“Plot is a literary convention. Story is a force of nature.”
Teresa Nielsen Hayden

author: Nicole J. LeBoeuf

actually writing blog

never too old to need you
Mon 2014-12-22 23:41:05 (in context)

Sometimes interactions with my family make me feel as though my adulthood has been confirmed. Anything to do with alcohol, for instance. Sharing a bottle of Abita's "Bourbon Street" Imperial Stout with my dad. Sitting down at Hurricane's as my brother, the bartender, sets a napkin in front of me and makes beer recommendations. (Last night the recommendation was the stout from Arabi-based 40 Arpent, which was tasty all the way down the pint.)

Other interactions make me feel like a child again--some in a frustrating "will they never take me seriously?" way, but others with that "everything will be OK, Mom and Dad will take care of me" feeling that some people were fortunate enough to experience through their childhood. My parents weren't perfect--who is?--and once in a while they screwed up, or indulged in pettiness, or found me hard to like--it doesn't take an outright abusive or dysfunctional family history to look back and see moments like those--but on the whole I was a fortunate child who experienced that cared-for feeling more often than not.

Anyway, John and I went to my dad's pediatrics office and got our flu shots today.

Having a parent be my primary health care provider from shortly after I was born until the day I left home for college was, certainly, in some ways, a little weird. There came a time when it became unthinkable to ask Dad to diagnose certain ailments (mumblemumblepinwormsmumbleblush), and I resolved to make do with a hand-mirror and hard-won experience. I'm sure that time came as a relief to him, too; he never questioned my self-diagnosis, but just poured me a dose of the despised but effective medication.

Mostly, though, having Dad be my doctor was convenient. Too convenient, really. As a college student away from home for the first time and finding herself with a fever of 102.5 F on Friday night of a three-day weekend, I had to develop the skill of finding a doctor and making an appointment from scratch and in adverse conditions. And I still called home to wheedle a prescription out of Dad. "Yep, sounds like strep. Where do you want me to call it in?"

But again, I did get well trained in the art of self-diagnosis. If I told Dad, "I think I'm coming down with something. I should stay home from school tomorrow," he would not only quiz me about my symptoms but also test and verify. He didn't even get up from the living room chair. It was just, "OK, bring me my coat." The trepidation, the urge to plead and beg for mercy, the crawling dread of the inevitable that some children learned to feel upon hearing the words "Bring me my belt" or "You go out to the back yard and you bring me back a switch, and no wimpy one either," my brother and I learned to feel upon hearing the words, "Bring me my coat." In various pockets of that coat were the stethoscope, the otoscope, the tongue depressors, and the dreaded throat swabs. O the gagging! The ordeal! I learned early to recognize the symptoms of strep throat, and also to never, ever cry wolf.

The staff at Dad's office includes several nurses who remember me well as the patient who pitched terrible fits about impending needles well into my early teens. A year and a half of treatments and exams to do with childhood leukemia taught me nothing about accepting a shot without making a fuss. If anything, it made the tendency to scream worse. (Do not get me started on the increasingly traumatic experiences with installing an IV needle. Suffice to say that the last few times they simply had to gas me first.) But finally there came one afternoon during the summer that I worked a part-time data entry job at the old office, the one on Robert E. Lee Boulevard that Katrina totaled, when it was discovered that I was due an MMR booster.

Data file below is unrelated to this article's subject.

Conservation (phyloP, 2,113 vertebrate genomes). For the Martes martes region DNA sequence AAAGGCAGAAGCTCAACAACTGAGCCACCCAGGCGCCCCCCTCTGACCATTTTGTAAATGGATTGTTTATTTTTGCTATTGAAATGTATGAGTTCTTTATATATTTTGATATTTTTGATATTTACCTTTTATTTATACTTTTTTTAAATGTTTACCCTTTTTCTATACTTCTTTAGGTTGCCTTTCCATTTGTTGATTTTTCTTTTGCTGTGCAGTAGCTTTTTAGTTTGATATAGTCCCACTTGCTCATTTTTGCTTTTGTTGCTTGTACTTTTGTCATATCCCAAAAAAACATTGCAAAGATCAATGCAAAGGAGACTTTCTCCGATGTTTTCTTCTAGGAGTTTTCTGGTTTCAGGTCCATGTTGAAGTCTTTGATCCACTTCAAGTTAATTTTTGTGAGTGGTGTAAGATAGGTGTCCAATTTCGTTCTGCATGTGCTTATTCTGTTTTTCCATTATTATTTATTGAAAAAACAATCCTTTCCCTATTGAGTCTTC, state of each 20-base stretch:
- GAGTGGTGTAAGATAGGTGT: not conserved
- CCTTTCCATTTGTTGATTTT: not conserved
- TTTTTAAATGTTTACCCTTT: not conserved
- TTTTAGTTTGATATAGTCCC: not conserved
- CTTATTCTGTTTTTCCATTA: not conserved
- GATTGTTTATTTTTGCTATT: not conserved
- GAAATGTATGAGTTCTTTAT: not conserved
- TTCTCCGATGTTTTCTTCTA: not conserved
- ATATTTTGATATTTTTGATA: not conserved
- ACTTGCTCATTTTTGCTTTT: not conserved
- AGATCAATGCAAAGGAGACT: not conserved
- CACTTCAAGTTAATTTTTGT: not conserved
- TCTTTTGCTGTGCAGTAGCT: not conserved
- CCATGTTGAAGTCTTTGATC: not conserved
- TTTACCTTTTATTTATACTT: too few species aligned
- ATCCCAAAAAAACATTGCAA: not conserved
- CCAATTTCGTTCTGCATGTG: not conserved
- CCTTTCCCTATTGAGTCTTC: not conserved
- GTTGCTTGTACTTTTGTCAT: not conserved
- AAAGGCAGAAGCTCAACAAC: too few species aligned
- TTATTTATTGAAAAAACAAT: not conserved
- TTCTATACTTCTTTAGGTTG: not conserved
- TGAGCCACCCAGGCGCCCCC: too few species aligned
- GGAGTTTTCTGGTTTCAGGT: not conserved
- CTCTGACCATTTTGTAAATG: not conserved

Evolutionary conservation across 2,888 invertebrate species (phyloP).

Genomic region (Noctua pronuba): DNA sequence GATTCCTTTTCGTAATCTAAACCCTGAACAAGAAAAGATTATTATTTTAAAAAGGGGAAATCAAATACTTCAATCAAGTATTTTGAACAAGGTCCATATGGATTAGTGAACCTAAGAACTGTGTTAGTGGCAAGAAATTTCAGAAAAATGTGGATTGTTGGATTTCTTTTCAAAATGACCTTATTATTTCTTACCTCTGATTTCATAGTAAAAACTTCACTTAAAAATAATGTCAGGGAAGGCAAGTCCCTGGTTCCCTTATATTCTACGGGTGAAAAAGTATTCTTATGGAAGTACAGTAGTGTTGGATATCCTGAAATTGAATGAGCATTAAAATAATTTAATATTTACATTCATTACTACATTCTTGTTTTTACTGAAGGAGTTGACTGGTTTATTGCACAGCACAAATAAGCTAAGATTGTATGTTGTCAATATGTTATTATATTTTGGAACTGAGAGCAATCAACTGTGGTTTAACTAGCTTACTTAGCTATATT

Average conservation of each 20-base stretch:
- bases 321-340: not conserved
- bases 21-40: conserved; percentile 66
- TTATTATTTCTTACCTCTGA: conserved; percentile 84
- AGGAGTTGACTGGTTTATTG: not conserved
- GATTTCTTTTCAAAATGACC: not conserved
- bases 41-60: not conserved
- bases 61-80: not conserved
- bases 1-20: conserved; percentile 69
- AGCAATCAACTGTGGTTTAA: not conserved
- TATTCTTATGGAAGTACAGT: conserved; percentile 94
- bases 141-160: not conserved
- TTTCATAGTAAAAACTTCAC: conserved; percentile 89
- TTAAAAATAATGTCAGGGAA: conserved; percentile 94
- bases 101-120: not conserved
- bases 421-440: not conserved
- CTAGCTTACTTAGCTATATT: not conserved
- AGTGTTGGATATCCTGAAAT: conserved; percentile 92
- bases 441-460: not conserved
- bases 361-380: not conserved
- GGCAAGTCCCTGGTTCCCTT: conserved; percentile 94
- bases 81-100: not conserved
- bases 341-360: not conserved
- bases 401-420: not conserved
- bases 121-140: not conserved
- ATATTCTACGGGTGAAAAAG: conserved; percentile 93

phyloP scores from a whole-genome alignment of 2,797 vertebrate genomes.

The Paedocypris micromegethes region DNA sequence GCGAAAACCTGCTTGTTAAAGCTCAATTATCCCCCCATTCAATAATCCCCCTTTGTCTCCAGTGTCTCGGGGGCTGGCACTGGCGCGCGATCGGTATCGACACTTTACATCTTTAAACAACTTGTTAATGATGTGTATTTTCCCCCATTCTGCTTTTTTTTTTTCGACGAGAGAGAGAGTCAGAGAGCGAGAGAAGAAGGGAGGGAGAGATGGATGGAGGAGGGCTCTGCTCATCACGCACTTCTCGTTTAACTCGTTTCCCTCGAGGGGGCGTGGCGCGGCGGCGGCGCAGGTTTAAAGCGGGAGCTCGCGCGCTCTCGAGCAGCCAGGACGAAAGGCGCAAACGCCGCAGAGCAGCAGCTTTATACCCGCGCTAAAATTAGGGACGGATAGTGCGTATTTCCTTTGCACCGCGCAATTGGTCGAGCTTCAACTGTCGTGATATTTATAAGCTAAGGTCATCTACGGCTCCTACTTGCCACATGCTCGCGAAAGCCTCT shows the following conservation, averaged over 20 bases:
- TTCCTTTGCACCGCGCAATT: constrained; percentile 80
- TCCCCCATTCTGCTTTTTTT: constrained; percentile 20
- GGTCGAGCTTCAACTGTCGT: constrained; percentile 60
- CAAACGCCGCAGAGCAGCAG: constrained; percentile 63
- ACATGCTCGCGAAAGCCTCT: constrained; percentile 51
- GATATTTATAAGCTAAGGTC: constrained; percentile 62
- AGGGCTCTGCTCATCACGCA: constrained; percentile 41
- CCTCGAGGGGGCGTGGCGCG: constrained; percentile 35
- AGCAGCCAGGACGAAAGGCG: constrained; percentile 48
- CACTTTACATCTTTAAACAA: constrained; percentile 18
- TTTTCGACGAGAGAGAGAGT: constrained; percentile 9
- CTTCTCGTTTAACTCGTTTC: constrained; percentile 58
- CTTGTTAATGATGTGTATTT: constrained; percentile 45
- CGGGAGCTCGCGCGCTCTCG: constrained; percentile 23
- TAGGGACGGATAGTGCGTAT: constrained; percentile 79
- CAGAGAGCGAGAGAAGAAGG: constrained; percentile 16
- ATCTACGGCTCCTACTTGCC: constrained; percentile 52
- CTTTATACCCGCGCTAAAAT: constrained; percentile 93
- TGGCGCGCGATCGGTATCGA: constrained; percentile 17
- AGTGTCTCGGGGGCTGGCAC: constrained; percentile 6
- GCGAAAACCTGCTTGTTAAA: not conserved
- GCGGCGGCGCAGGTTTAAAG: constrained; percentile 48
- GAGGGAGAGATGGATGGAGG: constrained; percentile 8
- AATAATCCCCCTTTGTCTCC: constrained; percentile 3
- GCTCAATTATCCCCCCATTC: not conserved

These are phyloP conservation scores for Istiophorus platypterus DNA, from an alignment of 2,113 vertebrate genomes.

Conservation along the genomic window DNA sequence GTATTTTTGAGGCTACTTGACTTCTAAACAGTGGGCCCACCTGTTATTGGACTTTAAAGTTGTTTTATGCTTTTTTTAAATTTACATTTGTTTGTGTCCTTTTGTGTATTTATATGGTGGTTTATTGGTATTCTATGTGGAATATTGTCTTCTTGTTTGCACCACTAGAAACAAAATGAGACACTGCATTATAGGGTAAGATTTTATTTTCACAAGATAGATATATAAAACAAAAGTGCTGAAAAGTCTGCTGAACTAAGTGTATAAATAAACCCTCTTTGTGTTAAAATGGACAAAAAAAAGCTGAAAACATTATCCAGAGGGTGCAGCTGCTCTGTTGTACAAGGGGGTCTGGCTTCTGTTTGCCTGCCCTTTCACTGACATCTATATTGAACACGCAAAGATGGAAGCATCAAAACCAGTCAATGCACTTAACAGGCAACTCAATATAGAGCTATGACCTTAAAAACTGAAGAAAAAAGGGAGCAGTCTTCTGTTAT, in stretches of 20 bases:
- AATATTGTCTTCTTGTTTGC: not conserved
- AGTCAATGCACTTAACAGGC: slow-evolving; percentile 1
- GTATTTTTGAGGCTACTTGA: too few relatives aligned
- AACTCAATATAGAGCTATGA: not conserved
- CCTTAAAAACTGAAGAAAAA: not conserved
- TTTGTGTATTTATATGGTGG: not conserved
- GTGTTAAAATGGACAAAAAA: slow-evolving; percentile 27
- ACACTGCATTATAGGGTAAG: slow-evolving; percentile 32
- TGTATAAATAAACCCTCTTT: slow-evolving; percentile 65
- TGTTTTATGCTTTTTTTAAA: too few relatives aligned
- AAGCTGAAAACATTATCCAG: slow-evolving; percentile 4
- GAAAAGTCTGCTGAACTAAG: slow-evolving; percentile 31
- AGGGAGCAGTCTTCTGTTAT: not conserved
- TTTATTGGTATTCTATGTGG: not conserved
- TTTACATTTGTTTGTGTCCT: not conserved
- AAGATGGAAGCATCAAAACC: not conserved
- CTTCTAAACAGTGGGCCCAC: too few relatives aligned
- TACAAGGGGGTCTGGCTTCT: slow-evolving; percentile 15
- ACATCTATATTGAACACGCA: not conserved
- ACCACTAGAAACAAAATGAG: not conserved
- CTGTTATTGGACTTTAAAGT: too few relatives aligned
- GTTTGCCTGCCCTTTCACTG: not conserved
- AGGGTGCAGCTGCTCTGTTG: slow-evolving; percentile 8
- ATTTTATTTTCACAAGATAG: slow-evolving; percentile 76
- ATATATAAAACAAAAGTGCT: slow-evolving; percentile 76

I stood against the wall telling myself, You're too old to have a tantrum about this. I kept myself as still and calm as possible, breathing deeply and evenly, attempting to mentally remove all conscious awareness from the arm about to get stabbed. Those years marked the height of my interest in lucid dreams and out-of-body travel; I tried my damnedest to astrally project out of my left arm.

I was so proud of myself! I didn't let out a peep. My first time taking an injection like a grown-up, ever! And I continued being proud of myself as I slid down the wall into yet one more first time experience, that of falling down in a partial faint. (The nurse who'd administered the shot caught me as I sagged, and she made unkind remarks about how "the poor little baby needs her mommy." I remember hearing every word, and feeling her jeers unjust; hadn't I just taken that shot without begging or crying or attempting to flee for the first time in my goddamned life? Anyway, that's how I know it wasn't a complete faint: I remember every word.)

These days I try to get my flu shots regularly, not just to protect myself from the coming season's edition of influenza misery, not just to do my part for herd immunity, but also to continue proving to myself that I can take it like a grown-up. I may always need to prove this to myself. And though it may sound ridiculous at the age of 38 years and 8 months, it felt good today to also prove it to the nurses who knew me back when I couldn't take it at all.

Having proven my grown-up credentials beyond a shadow of a doubt in this manner, I suppose it wasn't too childish of me to have asked my Dad to set up our flu shots in the first place.

"It's OK. Mom and Dad will take care of me."

I suspect there's some joy in that for my parents, too: "It's OK. Our little girl still needs us."

She always will, you know.

Love y'all, Mom and Dad.

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